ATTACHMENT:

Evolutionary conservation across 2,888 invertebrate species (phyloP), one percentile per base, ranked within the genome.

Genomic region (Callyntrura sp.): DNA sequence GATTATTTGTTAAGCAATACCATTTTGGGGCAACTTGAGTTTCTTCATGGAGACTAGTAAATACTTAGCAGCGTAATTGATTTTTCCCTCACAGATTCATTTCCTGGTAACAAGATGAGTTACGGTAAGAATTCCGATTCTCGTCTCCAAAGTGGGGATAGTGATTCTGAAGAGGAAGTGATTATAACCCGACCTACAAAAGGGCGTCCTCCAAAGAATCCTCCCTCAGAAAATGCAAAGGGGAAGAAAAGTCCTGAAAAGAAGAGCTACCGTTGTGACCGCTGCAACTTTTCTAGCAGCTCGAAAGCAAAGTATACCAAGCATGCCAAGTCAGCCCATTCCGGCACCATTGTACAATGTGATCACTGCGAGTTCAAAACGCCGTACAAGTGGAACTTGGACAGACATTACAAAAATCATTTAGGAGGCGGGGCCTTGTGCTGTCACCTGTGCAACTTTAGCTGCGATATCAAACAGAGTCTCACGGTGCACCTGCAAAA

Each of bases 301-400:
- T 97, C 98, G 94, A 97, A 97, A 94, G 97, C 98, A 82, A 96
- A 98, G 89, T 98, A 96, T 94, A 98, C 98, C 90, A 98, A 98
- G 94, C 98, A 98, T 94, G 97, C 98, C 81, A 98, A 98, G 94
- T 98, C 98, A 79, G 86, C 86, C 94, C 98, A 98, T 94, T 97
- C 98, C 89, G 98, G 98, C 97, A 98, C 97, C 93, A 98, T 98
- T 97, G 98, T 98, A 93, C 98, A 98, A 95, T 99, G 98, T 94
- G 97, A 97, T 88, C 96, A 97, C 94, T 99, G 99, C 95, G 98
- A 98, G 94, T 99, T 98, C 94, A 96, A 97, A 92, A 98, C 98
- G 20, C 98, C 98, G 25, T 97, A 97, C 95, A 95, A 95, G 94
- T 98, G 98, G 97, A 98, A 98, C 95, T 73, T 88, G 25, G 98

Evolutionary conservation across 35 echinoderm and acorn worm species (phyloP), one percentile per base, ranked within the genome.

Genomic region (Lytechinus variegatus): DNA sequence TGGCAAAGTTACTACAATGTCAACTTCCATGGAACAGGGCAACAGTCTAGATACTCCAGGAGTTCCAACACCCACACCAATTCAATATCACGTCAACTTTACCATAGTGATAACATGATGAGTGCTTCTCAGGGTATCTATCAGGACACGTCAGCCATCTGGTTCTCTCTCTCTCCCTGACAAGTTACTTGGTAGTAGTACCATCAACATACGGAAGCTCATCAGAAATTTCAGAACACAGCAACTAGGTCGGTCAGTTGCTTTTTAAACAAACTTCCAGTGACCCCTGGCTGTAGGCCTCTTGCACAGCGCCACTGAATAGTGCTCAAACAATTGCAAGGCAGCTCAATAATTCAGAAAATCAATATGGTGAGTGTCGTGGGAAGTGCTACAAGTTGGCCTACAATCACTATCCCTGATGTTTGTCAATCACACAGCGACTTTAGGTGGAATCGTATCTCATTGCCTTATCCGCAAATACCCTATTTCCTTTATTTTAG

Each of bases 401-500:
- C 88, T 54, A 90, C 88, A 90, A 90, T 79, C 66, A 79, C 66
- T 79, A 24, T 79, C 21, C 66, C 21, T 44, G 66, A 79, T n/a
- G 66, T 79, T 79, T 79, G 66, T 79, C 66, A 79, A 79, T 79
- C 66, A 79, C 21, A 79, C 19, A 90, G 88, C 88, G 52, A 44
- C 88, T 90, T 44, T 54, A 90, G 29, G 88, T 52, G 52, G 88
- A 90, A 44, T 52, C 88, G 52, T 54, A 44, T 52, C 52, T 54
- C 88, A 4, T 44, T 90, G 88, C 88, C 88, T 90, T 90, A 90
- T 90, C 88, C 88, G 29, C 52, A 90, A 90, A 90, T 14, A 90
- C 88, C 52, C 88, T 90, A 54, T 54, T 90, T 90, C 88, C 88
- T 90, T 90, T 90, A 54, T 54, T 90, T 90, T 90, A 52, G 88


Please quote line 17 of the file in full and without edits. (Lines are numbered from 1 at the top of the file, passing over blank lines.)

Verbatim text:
- C 88, T 54, A 90, C 88, A 90, A 90, T 79, C 66, A 79, C 66